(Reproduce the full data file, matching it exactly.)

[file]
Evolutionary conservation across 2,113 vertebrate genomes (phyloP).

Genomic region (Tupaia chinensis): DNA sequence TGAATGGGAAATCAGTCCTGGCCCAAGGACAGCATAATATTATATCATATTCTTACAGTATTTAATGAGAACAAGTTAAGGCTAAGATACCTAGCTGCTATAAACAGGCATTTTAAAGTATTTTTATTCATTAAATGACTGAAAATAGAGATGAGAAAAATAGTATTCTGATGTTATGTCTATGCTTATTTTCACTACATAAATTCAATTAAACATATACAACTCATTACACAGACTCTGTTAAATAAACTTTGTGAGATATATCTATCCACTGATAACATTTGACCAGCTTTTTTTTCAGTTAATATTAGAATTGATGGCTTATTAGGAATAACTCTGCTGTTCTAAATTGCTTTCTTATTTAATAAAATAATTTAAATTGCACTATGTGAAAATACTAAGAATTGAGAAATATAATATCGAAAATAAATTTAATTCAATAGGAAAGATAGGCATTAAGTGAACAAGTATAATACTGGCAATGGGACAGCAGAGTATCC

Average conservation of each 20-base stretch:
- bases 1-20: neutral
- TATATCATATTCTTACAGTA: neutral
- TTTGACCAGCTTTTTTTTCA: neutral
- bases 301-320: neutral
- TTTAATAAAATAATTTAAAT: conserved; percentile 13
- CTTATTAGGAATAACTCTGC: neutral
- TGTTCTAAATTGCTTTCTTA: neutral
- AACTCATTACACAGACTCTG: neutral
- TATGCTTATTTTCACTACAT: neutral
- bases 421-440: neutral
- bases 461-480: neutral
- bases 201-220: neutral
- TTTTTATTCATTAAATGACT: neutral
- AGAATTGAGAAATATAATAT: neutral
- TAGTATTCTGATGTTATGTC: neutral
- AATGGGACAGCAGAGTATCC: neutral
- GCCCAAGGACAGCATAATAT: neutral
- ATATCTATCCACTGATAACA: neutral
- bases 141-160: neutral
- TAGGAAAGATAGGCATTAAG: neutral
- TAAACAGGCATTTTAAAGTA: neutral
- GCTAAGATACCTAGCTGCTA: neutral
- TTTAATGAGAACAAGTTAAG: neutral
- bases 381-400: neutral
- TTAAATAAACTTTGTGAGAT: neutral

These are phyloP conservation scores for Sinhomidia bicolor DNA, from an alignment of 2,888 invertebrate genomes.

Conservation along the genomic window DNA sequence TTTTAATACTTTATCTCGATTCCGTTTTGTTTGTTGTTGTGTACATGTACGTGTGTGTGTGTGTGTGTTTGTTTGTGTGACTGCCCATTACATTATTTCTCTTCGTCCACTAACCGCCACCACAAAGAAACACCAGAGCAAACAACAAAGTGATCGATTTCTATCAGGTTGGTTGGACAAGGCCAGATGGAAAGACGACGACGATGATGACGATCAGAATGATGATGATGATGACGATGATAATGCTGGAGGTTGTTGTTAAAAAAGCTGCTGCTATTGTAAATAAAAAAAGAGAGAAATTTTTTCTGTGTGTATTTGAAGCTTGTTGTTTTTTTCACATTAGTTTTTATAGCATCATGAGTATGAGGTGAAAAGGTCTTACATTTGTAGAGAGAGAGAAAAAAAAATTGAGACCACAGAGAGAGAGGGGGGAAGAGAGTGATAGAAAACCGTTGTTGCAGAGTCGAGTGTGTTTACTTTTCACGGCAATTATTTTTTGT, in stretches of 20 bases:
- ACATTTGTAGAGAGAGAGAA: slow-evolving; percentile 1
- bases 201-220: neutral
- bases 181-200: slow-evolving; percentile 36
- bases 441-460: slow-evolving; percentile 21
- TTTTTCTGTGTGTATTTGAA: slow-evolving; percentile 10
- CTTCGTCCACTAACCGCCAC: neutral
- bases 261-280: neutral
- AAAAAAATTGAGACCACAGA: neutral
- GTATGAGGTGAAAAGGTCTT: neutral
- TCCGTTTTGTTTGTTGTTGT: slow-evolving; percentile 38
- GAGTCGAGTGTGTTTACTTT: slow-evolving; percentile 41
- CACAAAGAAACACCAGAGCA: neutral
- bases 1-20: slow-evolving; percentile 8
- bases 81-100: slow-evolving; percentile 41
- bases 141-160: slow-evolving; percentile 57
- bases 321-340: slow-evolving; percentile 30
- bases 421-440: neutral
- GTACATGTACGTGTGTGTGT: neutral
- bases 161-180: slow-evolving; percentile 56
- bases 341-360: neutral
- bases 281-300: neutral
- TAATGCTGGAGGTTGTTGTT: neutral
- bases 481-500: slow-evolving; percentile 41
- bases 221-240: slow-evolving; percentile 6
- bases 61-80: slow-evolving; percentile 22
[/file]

Evolutionary conservation across 2,113 vertebrate genomes (phyloP).

Genomic region (Tupaia chinensis): DNA sequence TGAATGGGAAATCAGTCCTGGCCCAAGGACAGCATAATATTATATCATATTCTTACAGTATTTAATGAGAACAAGTTAAGGCTAAGATACCTAGCTGCTATAAACAGGCATTTTAAAGTATTTTTATTCATTAAATGACTGAAAATAGAGATGAGAAAAATAGTATTCTGATGTTATGTCTATGCTTATTTTCACTACATAAATTCAATTAAACATATACAACTCATTACACAGACTCTGTTAAATAAACTTTGTGAGATATATCTATCCACTGATAACATTTGACCAGCTTTTTTTTCAGTTAATATTAGAATTGATGGCTTATTAGGAATAACTCTGCTGTTCTAAATTGCTTTCTTATTTAATAAAATAATTTAAATTGCACTATGTGAAAATACTAAGAATTGAGAAATATAATATCGAAAATAAATTTAATTCAATAGGAAAGATAGGCATTAAGTGAACAAGTATAATACTGGCAATGGGACAGCAGAGTATCC

Average conservation of each 20-base stretch:
- bases 1-20: neutral
- TATATCATATTCTTACAGTA: neutral
- TTTGACCAGCTTTTTTTTCA: neutral
- bases 301-320: neutral
- TTTAATAAAATAATTTAAAT: conserved; percentile 13
- CTTATTAGGAATAACTCTGC: neutral
- TGTTCTAAATTGCTTTCTTA: neutral
- AACTCATTACACAGACTCTG: neutral
- TATGCTTATTTTCACTACAT: neutral
- bases 421-440: neutral
- bases 461-480: neutral
- bases 201-220: neutral
- TTTTTATTCATTAAATGACT: neutral
- AGAATTGAGAAATATAATAT: neutral
- TAGTATTCTGATGTTATGTC: neutral
- AATGGGACAGCAGAGTATCC: neutral
- GCCCAAGGACAGCATAATAT: neutral
- ATATCTATCCACTGATAACA: neutral
- bases 141-160: neutral
- TAGGAAAGATAGGCATTAAG: neutral
- TAAACAGGCATTTTAAAGTA: neutral
- GCTAAGATACCTAGCTGCTA: neutral
- TTTAATGAGAACAAGTTAAG: neutral
- bases 381-400: neutral
- TTAAATAAACTTTGTGAGAT: neutral

These are phyloP conservation scores for Sinhomidia bicolor DNA, from an alignment of 2,888 invertebrate genomes.

Conservation along the genomic window DNA sequence TTTTAATACTTTATCTCGATTCCGTTTTGTTTGTTGTTGTGTACATGTACGTGTGTGTGTGTGTGTGTTTGTTTGTGTGACTGCCCATTACATTATTTCTCTTCGTCCACTAACCGCCACCACAAAGAAACACCAGAGCAAACAACAAAGTGATCGATTTCTATCAGGTTGGTTGGACAAGGCCAGATGGAAAGACGACGACGATGATGACGATCAGAATGATGATGATGATGACGATGATAATGCTGGAGGTTGTTGTTAAAAAAGCTGCTGCTATTGTAAATAAAAAAAGAGAGAAATTTTTTCTGTGTGTATTTGAAGCTTGTTGTTTTTTTCACATTAGTTTTTATAGCATCATGAGTATGAGGTGAAAAGGTCTTACATTTGTAGAGAGAGAGAAAAAAAAATTGAGACCACAGAGAGAGAGGGGGGAAGAGAGTGATAGAAAACCGTTGTTGCAGAGTCGAGTGTGTTTACTTTTCACGGCAATTATTTTTTGT, in stretches of 20 bases:
- ACATTTGTAGAGAGAGAGAA: slow-evolving; percentile 1
- bases 201-220: neutral
- bases 181-200: slow-evolving; percentile 36
- bases 441-460: slow-evolving; percentile 21
- TTTTTCTGTGTGTATTTGAA: slow-evolving; percentile 10
- CTTCGTCCACTAACCGCCAC: neutral
- bases 261-280: neutral
- AAAAAAATTGAGACCACAGA: neutral
- GTATGAGGTGAAAAGGTCTT: neutral
- TCCGTTTTGTTTGTTGTTGT: slow-evolving; percentile 38
- GAGTCGAGTGTGTTTACTTT: slow-evolving; percentile 41
- CACAAAGAAACACCAGAGCA: neutral
- bases 1-20: slow-evolving; percentile 8
- bases 81-100: slow-evolving; percentile 41
- bases 141-160: slow-evolving; percentile 57
- bases 321-340: slow-evolving; percentile 30
- bases 421-440: neutral
- GTACATGTACGTGTGTGTGT: neutral
- bases 161-180: slow-evolving; percentile 56
- bases 341-360: neutral
- bases 281-300: neutral
- TAATGCTGGAGGTTGTTGTT: neutral
- bases 481-500: slow-evolving; percentile 41
- bases 221-240: slow-evolving; percentile 6
- bases 61-80: slow-evolving; percentile 22